sudo apt install filemanager-actions  # To install
fma-config-tool  # To run the configuration tool

and follow the instructions in the answer by N0rbert.

If you want your action to appear in the top level of the context menu, go to Edit > Preferences > Runtime Preferences and uncheck the Create a root 'FileManager-Actions' menu (based on the comment from stefg-bz).

Offtopic but related (Yakuake terminal)

In case you found this answer because you are trying to achieve the same thing as the OP asked, but with Yakuake terminal, use the script yakuake-session from this repo and set the command of your action in the FileManager-Actions Configuration Tool like this:

Path: /usr/bin/yakuake-session
Parameters: --workdir=%d/%b
Working directory: %d

I also had to do sudo apt install qdbus-qt5 in order to make it work otherwise I was getting yakuake-session: error: cannot connect to Yakuake.

I am unable to comment so I add a new answer (I do not understand this rule tbh)

  • Yet another update will be needed for Ubuntu 19.04 and higher. File-manager-actions is no more.
    – vanadium
    Jul 11, 2021 at 13:30

For Ubuntu 22.04 and above

Tell gnome-terminal to open your preferred terminal

A somewhat hacky workaround, but it works for me:

  1. Open gnome-terminal and navigate to Preferences > (your profile) > Command
  2. Check "Run custom command instead of my shell" and add the command for your preferred terminal emulator
  3. Under "Preserve working directory" select "Always"

Warning: this will cause gnome-terminal to close immediately after startup. I recommend testing with "When command exits" set to "Hold the terminal open" to make sure everything works as expected.

Reverting: run gnome-terminal --preferences from another terminal to open just the preferences window, and uncheck "Run custom command instead of my shell".

enter image description here

  • 4
    Sure, it's somewhat "hacky" but IMO way easier (and far less invasive) than having to install other software packages and tweak numerous things. Thanks.
    – Inactivist
    May 10, 2022 at 16:15
  • Perfect, exactly what I was looking for :) I wish I could upvote twice...
    – buddemat
    Nov 20, 2022 at 15:21
  • This is a fantastic answer and also the only one that works for me on Ubuntu 22.04.1. None of the other things like filemanager-actions seem available anymore. Thank you so much Jan 31, 2023 at 12:19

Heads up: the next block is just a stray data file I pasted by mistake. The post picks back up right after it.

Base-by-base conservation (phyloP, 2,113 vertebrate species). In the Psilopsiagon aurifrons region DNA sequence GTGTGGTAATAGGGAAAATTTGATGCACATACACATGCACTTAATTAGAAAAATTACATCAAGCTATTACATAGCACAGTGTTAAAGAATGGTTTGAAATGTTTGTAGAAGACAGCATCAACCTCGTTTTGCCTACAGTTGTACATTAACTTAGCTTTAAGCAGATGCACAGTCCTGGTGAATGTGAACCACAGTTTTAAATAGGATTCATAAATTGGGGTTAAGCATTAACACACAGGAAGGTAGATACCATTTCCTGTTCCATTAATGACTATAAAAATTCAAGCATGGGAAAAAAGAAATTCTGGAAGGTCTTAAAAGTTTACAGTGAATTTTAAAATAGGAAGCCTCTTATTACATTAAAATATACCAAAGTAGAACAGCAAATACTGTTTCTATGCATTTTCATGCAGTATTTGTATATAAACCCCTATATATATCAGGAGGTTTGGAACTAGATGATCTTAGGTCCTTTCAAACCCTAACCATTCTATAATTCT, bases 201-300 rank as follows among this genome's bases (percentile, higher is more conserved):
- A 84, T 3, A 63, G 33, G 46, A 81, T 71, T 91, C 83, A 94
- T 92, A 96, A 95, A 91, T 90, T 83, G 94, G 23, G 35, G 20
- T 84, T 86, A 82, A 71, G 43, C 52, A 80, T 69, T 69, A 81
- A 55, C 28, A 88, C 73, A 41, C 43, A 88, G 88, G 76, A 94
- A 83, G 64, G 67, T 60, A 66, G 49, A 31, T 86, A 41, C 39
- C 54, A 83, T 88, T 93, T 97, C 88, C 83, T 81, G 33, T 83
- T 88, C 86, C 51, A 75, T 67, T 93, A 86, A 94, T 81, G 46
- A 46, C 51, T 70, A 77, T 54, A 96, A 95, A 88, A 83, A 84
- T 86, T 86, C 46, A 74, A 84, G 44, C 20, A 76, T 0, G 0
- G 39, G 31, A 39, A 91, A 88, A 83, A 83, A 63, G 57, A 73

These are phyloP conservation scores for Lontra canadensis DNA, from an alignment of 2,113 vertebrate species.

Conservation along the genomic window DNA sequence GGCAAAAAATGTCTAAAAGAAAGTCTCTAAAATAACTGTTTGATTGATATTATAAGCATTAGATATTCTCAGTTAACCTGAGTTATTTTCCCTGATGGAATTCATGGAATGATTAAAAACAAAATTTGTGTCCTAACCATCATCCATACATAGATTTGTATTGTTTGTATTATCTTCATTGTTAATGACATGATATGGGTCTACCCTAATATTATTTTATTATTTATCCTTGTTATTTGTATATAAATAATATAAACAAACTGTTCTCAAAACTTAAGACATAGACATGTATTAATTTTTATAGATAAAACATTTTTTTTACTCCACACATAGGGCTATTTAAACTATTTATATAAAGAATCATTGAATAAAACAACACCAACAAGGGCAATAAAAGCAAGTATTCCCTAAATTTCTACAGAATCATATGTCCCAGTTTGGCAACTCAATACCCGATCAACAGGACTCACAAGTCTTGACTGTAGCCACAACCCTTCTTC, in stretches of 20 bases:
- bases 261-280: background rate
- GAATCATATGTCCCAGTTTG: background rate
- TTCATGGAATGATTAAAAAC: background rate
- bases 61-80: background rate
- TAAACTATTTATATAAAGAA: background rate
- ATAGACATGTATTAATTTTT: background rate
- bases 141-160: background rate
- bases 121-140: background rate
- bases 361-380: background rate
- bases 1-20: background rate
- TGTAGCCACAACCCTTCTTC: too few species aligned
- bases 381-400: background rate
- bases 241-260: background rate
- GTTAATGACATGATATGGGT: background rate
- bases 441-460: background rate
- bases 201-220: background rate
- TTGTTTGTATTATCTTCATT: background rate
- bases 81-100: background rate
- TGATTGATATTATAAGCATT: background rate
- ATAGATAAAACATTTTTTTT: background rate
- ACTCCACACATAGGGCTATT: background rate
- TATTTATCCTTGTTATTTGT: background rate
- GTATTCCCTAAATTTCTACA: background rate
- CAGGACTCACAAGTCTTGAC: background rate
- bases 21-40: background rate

• 1
    I can't get this to work without it leaving the gnome-terminal window open for some reason on latest 22.04 - teminator opens and gnome-terminal stays open, and if I close gnome-terminal it kills terminator. Aug 20, 2023 at 17:04
  • 1
    OK I got it working by wrapping terminator in a bash call - /bin/bash -c "/usr/bin/terminator" Aug 20, 2023 at 17:18

I'm using Ubuntu 18.04 and I wan't able to solve the problem. Instead I installed nautilus-terminal which embeds your terminal into nautilus! Which is absolutely great.

Install nautilus-terminal

sudo add-apt-repository ppa:flozz/nautilus-terminal
sudo apt update
sudo apt install nautilus-terminal
nautilus -q

enter image description here

You can also configure it via dconf editor. More info in this link


I know this is an old question, but since I landed here while trying to do the same thing, here's my take for future visits.

I tried all the previous suggestions and failed, so instead I came up with this workaround (not a perfect answer, but can still be useful I guess).

Create a change_terminal.sh file

# Open a new terminator window in a detached tmux session so it remains open
cmd="terminator --working-directory=$PWD"
tmux new-session -d
tmux send-keys "$cmd" C-m
tmux dettach
# Close active window (gnome-terminal since the new one hasn't loaded yet)
xdotool key --clearmodifiers Ctrl+Shift+Q key --clearmodifiers KP_Enter

and give it execution rights:

chmod +x change_terminal.sh

Create the following alias:

alias ct="path/to/change_terminal.sh"

Now you just open a default terminal from nautilus in the desired location and type 'ct' to close it and open a terminator terminal in the same location.


Note: This answer works for Ubuntu 22.04.1 LTS.

Download and install the most recent deb package: https://github.com/bassmanitram/actions-for-nautilus/tree/main/dist

Open the application Actions For Nautilus configuration.

In the top left, add an action as shown: Open in Terminator Menu option.

You should also only allow directory in the File types section. Save the action then Restart nautilus (file manager). This will give you the desired option in the menu. If you don't want the original Open in Terminal option, then you can just uninstall gnome-terminal with sudo apt remove gnome-terminal.


I've created this alias:

alias tt='terminator & disown & exit'

Now when I click on the option 'open in terminal', I just type 'tt' in the opened terminal and it switches to terminator, in the same location.

I wanted something simpler but, as you can see from the previous answers there is no such thing (until now) as a nautilus-tweaker or a tool to personalize it's behaviour.